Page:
Reviewed on 04/18/2014 | Details & Permalink

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Last Night at the Blue Angel

Rebecca Rotert. Morrow, $25.99 (336p) ISBN 978-0-06-231528-1

Set in mid-1960s Chicago, Rotert’s debut depicts Naomi Hill’s struggles to succeed as a jazz singer, largely from the perspective of her young daughter, Sophia. “Mother is a singer. I live in her dark margin. For the first ten years of my life, I watch her from the wings.” A reckless single mother, Naomi believes in living in the moment and depends on her friends to help care for Sophia. The girl grows up in an erratic lifestyle revolving around Naomi’s club act at the titular Blue Angel. The stress Sophia already feels as a result of their unpredictable routine is heightened by school civil defense drills, which leave her feeling anxious about the threat of nuclear warfare. However, she has an ability beyond her age to understand her mother’s flaws while still being able to cherish their relationship. In flashbacks told from Naomi’s point of view, the woman reflects on what drove her to flee her Kansas hometown in the 1950s and what drives her to pursue the spotlight. Rotert has created a complicated and engaging heroine in Sophia, a memorable character portrait which is her book’s most striking aspect. Agent: Henry Dunow, Dunow, Carlson & Lerner. (July)

Reviewed on 04/18/2014 | Details & Permalink

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Sweetness #9

Stephan Eirik Clark. Little, Brown, $26 (400p) ISBN 978-0-316-27875-1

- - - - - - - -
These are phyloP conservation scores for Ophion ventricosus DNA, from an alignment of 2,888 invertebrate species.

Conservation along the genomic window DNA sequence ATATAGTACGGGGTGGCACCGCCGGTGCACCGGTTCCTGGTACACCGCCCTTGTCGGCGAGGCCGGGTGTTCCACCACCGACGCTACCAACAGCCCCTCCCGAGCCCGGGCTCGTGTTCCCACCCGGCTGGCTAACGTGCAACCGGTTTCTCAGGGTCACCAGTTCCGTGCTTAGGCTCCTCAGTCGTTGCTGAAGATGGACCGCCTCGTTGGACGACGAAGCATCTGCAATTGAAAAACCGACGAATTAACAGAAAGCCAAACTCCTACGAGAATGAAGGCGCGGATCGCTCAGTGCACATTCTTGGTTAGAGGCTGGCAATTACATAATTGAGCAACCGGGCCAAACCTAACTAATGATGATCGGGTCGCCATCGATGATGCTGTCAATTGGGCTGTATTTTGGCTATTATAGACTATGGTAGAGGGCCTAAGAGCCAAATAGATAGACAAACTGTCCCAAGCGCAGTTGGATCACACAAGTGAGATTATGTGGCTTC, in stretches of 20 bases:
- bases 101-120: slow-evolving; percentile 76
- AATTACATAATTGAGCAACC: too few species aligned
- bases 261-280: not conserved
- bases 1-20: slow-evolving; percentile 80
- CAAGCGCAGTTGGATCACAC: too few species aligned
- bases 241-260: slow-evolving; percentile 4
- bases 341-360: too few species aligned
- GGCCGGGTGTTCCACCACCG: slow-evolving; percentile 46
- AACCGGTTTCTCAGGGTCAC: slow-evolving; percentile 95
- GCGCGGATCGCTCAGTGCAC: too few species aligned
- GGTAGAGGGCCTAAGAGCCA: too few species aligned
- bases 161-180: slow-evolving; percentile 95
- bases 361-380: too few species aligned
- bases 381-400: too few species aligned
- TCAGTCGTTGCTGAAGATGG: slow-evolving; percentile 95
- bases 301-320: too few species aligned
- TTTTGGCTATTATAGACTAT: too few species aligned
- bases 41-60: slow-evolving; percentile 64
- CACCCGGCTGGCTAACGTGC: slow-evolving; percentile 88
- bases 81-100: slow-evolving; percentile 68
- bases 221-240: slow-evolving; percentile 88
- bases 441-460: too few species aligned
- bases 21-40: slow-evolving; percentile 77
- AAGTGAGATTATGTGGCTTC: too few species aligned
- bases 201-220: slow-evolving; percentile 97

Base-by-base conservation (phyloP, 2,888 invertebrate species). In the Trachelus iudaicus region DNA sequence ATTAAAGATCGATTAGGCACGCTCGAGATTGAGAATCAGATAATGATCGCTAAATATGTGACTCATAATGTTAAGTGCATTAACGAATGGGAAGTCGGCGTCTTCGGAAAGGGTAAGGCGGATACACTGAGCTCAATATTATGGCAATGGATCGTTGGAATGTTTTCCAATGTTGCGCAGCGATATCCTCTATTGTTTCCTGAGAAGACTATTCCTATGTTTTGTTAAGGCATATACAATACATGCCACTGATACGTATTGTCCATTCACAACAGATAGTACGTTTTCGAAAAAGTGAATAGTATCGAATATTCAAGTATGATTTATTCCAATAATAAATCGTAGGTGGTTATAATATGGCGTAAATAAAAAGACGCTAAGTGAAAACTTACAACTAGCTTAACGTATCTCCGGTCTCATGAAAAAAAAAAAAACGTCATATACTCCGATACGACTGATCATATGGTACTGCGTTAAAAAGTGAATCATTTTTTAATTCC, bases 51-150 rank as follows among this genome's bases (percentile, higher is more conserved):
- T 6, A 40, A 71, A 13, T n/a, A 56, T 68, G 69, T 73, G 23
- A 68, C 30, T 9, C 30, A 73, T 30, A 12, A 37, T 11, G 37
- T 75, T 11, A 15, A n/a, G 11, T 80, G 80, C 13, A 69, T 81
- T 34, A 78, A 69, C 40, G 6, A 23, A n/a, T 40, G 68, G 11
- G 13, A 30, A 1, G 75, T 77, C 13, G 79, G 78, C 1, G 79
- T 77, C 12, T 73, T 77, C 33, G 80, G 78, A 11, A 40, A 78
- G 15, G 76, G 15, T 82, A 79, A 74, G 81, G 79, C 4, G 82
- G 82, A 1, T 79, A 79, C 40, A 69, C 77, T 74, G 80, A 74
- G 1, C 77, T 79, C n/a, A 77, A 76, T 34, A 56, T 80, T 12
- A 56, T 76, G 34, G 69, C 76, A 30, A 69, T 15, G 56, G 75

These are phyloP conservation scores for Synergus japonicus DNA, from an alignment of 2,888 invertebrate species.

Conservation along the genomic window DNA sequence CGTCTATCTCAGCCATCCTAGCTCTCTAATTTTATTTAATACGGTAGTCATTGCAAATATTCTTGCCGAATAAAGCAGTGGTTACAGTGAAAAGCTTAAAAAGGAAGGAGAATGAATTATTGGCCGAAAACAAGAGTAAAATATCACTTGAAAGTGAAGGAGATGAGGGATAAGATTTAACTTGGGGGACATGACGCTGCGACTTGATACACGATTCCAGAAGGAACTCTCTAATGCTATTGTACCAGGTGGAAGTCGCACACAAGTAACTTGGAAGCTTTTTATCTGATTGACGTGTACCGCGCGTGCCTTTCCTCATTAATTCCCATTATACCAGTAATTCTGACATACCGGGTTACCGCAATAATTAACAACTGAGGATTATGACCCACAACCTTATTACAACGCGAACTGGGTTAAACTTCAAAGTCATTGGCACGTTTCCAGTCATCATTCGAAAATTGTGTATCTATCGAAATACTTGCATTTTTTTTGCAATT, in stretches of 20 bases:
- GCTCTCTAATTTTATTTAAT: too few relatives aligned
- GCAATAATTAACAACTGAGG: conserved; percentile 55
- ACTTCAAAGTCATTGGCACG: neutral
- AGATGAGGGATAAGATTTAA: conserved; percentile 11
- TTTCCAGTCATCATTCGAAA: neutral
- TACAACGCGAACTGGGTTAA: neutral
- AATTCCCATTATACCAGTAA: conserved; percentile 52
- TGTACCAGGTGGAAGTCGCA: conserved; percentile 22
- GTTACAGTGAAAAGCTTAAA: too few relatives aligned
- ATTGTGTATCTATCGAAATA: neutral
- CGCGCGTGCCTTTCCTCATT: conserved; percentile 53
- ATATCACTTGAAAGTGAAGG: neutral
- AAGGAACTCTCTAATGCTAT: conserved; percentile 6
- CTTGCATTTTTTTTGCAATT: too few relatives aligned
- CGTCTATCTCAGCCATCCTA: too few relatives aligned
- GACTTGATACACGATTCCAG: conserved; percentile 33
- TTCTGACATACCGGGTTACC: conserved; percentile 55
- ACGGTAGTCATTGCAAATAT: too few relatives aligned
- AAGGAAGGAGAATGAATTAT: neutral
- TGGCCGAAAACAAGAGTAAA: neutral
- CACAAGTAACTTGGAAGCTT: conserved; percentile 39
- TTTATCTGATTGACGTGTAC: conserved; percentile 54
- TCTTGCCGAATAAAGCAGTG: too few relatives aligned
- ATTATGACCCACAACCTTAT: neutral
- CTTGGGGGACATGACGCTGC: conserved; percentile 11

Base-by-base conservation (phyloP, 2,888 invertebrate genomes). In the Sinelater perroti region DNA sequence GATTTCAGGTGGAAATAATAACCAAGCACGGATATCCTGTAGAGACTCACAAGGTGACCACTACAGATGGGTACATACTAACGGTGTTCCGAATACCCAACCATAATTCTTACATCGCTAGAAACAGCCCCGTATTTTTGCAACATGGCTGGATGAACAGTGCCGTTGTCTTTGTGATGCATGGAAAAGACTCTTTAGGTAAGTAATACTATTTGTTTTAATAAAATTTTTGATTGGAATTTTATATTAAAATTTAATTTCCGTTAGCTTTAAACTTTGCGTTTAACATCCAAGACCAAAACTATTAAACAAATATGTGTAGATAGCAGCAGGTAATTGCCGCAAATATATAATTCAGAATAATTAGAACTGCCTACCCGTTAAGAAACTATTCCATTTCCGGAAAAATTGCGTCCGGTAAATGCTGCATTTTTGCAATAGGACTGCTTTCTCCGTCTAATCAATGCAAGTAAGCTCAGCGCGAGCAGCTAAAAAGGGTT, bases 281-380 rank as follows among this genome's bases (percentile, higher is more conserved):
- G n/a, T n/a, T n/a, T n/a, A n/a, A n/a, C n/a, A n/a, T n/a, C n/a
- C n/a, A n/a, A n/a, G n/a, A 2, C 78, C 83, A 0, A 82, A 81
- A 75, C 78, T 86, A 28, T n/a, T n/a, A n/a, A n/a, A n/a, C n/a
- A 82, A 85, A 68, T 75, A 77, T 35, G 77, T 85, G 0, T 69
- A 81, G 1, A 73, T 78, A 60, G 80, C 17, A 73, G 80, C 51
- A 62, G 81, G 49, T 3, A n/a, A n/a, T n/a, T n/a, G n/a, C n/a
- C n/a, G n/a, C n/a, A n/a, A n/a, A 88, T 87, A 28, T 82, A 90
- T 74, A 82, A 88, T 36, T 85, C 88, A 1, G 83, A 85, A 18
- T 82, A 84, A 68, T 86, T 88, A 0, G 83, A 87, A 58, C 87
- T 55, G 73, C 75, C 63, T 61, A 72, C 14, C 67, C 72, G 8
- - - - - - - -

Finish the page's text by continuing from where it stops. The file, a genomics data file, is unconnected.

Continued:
Artificial sugar substitutes, chemically crafted flavor enhancers, and unnatural food colorings are trapping Americans in a self-destructive cycle of addiction, suggests Clark in his first novel, a hyperironic, hyperworrisome account of one man’s journey through the processed food industry. The horror begins in New Jersey in 1973, when recent Rutgers food science program graduate David Leveraux goes to work for corporate giant Goldstein, Olivetti and Dark. His first assignment is testing Sweetness #9, a product in development, on rats. The product is eventually approved and put on the market, but as “the Nine” catches on (it’s 180 times as sweet as sugar at a fraction of the cost), lab rats, monkeys, the Leveraux family, political leaders in Washington, and the general American public all show signs of depression, anxiety, dissatisfaction, and self-destruction. David eventually finds another job, but hides his past dealings with Sweetness #9 from his vegan daughter, as well as his fast-food-enthusiast son, until the truth must be told. Clark’s storytelling skill lends credibility to elements like David’s wife running off to Ukraine in search of serenity and a trimmer waistline with a 300-pound life coach/nutritionist, and Sweetness #9 tracing its origins to Hitler’s bunker. The energetic mixture of laughter and revulsion, routine and invention, outrage and dismay, fact and fiction, skewer a food industry that provides neither food nor sustenance and damages us in ways we are just beginning to fathom. (Aug.)